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Hamilton steelworkers closely watching Sault strike vote

Members of USW Local 2251 will be filing into the Marconi hall between 5 a.m. and 8:30 p.m. on Tuesday as their union seeks a strike mandate
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20170227 Mike Da Prat KA
Mike Da Prat, seen speaking this morning at the union hall. Kenneth Armstrong/SooToday

On the eve of United Steelworkers Local 2251 strike vote members of a Hamilton local — who are facing their own battle at home — are in town to show support.

Members of Hamilton’s USW Local 1005 negotiating committee met with Mike Da Prat, president of Local 2251, and Lisa Dale, president of Local 2724, this morning at the union hall.

Local 1005 president Gary Howe said it was important for the members from Hamilton to show support just before tomorrow’s strike mandate vote.

“(Steelworkers) add to the economies of both communities, we play important roles. Looking for wage cutbacks or any kind of concession from workers, both active and retirees, only hurts the economy further,” said Howe.

Local 1005, which represent about 520 active workers at US Steel Canada in Hamilton, is facing its own contract being up for renegotiation March 31, while the company has been in CCAA protection for the last 30 months.

In that time, Local 1005 retirees have watched as many of their benefits disappeared during the CCAA process because the company claimed their debtor in possession (DIP) financing was in jeopardy .

“That’s one way they use CCAA against all workers, taking away what the workers have earned as deferred wages,” said Howe.

Benefits are not a gift, he said, but earned by workers and were promised to support them for the rest of their lives.

“They unilaterally did that, without anyone saying that was okay,” said Howe.

Local 1005 is keeping a close eye on the strike vote in the Sault, but Howe said no decision has been made to do the same in Hamilton.

“There has been no suggestion if things aren’t done by March 31 that there will be a strike or a lockout in our situation, because we just got a notice to bargain,” said Howe.

Strike votes are not unusual in collective bargaining situations and don't necessarily mean that a strike must occur.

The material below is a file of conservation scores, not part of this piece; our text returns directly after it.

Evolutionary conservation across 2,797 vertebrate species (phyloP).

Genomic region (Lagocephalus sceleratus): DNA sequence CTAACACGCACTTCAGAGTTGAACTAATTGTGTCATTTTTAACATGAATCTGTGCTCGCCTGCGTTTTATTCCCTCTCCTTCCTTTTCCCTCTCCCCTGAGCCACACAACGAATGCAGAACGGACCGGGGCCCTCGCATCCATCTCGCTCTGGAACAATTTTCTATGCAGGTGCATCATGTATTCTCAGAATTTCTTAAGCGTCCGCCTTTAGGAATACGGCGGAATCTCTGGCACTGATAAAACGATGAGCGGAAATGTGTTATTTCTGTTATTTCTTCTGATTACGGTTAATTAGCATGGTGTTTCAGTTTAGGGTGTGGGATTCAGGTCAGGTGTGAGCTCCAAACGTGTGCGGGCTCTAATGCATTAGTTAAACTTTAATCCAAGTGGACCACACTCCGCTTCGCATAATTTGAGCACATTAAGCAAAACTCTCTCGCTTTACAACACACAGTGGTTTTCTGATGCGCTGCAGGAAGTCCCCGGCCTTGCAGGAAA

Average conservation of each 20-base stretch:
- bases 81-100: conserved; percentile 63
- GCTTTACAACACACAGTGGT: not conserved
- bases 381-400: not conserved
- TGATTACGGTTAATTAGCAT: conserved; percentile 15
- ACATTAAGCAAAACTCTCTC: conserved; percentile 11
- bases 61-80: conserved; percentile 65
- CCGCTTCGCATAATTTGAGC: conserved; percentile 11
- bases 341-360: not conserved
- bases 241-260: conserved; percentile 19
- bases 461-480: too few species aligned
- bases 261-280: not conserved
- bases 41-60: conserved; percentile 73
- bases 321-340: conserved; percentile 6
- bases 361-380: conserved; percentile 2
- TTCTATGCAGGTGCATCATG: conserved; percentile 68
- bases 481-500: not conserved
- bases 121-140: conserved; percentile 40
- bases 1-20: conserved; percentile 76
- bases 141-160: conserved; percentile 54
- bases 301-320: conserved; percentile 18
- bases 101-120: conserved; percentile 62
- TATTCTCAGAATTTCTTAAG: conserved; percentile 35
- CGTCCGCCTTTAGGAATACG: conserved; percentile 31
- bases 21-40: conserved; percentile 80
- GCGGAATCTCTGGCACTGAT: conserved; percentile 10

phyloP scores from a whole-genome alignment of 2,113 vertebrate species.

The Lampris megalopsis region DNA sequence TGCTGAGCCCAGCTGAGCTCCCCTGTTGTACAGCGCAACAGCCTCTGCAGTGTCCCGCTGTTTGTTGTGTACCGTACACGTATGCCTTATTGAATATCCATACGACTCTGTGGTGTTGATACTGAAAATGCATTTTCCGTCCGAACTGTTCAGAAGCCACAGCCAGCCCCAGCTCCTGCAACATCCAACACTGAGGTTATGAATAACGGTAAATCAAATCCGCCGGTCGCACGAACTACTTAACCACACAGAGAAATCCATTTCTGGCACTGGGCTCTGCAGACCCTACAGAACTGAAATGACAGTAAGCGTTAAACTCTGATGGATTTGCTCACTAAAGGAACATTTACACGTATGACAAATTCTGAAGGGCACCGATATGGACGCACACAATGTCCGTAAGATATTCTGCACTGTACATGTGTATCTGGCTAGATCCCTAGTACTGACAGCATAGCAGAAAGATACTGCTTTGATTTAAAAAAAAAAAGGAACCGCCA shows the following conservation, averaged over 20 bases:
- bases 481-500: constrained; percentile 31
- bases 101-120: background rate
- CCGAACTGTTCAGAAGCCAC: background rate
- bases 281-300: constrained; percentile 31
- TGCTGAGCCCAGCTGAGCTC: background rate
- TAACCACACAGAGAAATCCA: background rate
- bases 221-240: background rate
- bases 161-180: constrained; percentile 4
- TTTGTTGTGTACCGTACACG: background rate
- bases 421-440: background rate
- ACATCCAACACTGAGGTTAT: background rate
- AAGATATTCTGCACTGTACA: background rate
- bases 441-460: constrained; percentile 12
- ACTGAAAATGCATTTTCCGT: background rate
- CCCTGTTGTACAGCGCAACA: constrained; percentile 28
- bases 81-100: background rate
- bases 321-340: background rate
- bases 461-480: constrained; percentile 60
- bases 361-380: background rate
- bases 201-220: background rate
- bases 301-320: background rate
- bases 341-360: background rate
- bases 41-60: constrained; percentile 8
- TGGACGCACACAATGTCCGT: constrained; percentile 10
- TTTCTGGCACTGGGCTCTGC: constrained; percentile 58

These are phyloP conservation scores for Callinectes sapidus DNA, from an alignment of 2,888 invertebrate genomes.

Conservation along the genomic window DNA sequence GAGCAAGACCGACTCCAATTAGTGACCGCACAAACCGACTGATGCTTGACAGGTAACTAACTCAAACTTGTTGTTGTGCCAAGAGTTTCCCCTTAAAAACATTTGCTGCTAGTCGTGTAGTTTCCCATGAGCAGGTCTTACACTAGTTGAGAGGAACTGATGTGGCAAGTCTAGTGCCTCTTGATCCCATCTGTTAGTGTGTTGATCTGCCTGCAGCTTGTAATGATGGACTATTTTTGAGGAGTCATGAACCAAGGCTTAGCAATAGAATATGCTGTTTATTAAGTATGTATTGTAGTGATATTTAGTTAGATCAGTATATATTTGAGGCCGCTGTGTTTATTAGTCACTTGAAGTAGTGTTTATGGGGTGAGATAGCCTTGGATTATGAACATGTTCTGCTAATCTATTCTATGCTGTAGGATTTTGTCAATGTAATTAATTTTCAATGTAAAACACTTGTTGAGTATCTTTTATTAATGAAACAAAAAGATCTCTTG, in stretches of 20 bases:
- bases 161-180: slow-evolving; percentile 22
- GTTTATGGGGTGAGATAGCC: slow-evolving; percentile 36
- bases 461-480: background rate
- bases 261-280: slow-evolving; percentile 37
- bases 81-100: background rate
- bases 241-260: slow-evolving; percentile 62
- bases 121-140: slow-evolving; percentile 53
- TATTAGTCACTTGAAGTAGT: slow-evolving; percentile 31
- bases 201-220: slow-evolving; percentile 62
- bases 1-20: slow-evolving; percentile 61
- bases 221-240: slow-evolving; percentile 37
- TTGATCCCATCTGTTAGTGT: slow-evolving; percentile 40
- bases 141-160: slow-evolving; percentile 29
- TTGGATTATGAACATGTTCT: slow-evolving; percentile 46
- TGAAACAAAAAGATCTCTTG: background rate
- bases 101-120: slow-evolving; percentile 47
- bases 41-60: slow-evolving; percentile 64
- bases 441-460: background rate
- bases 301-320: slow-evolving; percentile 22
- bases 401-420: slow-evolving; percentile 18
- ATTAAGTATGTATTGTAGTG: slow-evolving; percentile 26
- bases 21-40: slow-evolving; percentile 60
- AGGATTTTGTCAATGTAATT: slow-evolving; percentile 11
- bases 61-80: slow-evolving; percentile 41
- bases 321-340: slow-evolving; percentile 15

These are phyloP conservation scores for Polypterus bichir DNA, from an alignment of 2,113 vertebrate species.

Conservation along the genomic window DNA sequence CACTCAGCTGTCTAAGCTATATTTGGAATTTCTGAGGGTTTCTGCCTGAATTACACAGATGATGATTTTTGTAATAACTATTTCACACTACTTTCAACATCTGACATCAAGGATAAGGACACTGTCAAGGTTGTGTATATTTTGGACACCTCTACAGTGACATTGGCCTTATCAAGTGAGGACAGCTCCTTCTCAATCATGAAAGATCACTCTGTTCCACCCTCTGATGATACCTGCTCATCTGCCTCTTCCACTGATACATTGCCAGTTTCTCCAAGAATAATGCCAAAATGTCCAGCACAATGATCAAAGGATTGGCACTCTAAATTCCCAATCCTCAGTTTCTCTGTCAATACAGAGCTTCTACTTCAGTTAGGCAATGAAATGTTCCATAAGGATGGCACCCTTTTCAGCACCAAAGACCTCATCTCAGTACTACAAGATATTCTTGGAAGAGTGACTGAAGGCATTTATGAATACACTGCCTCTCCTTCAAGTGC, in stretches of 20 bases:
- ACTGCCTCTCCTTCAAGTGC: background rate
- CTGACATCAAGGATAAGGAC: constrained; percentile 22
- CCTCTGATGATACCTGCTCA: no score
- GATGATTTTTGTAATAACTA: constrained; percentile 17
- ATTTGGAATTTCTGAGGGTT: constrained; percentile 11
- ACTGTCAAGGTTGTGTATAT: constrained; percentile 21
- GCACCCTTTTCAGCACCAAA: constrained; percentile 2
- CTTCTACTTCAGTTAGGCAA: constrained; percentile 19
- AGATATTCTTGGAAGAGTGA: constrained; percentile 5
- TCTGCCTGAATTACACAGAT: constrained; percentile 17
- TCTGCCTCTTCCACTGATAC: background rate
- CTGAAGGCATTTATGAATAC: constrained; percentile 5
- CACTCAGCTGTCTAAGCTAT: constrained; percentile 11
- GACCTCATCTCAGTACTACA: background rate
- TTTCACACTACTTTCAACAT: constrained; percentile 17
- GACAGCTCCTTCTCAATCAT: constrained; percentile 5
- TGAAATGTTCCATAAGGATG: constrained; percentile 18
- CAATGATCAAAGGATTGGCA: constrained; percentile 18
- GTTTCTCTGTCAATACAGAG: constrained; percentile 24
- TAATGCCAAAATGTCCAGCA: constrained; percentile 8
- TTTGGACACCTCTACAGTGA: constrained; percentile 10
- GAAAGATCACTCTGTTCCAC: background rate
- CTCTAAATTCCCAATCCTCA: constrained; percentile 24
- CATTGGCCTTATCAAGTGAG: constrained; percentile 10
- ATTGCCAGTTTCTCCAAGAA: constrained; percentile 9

Before employees can strike, Ontario's Labour Relations Act requires that a strike vote be taken by secret ballot after the collective agreement expires.

More than 50 per cent must vote in favour of a strike.

 A strike may consist of:

  • a cessation of work
  • a refusal to work or to continue to work by employees in combination or in concert or in accordance with a common understanding
  • a slowdown or other concerted activity on the part of employees designed to restrict or limit output

All members of Local 2251 have the right to participate in the strike vote and must have ample opportunity to cast a ballot at a reasonably convenient time and place.

Da Prat said if a strike does eventually happen it would be the first for 2251 since 1990.

“We are fighting for our contract, for the benefits we have in our collective agreement that they are trying to take away. That’s what we are negotiating,” said Da Prat.

The local is battling on two fronts, said Da Prat — the contract negotiations with the current owner Essar Steel Algoma and the eventual negotiations with the successful bidder.

“Under CCAA, a bidder has to satisfy the stakeholders and must get a collective agreement with the unions. The problem is, like (Local 1005) it’s been 30 months,” said Da Prat.

“(Essar Steel Algoma) could have cooperated with us and we could have come up with a joint solution. The problem is, they wanted to pick the bidder of their choice and then they wanted to force us to accept what they wanted us to accept,” he added.



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Kenneth Armstrong

About the Author: Kenneth Armstrong

Kenneth Armstrong is a news reporter and photojournalist who regularly covers municipal government, business and politics and photographs events, sports and features.
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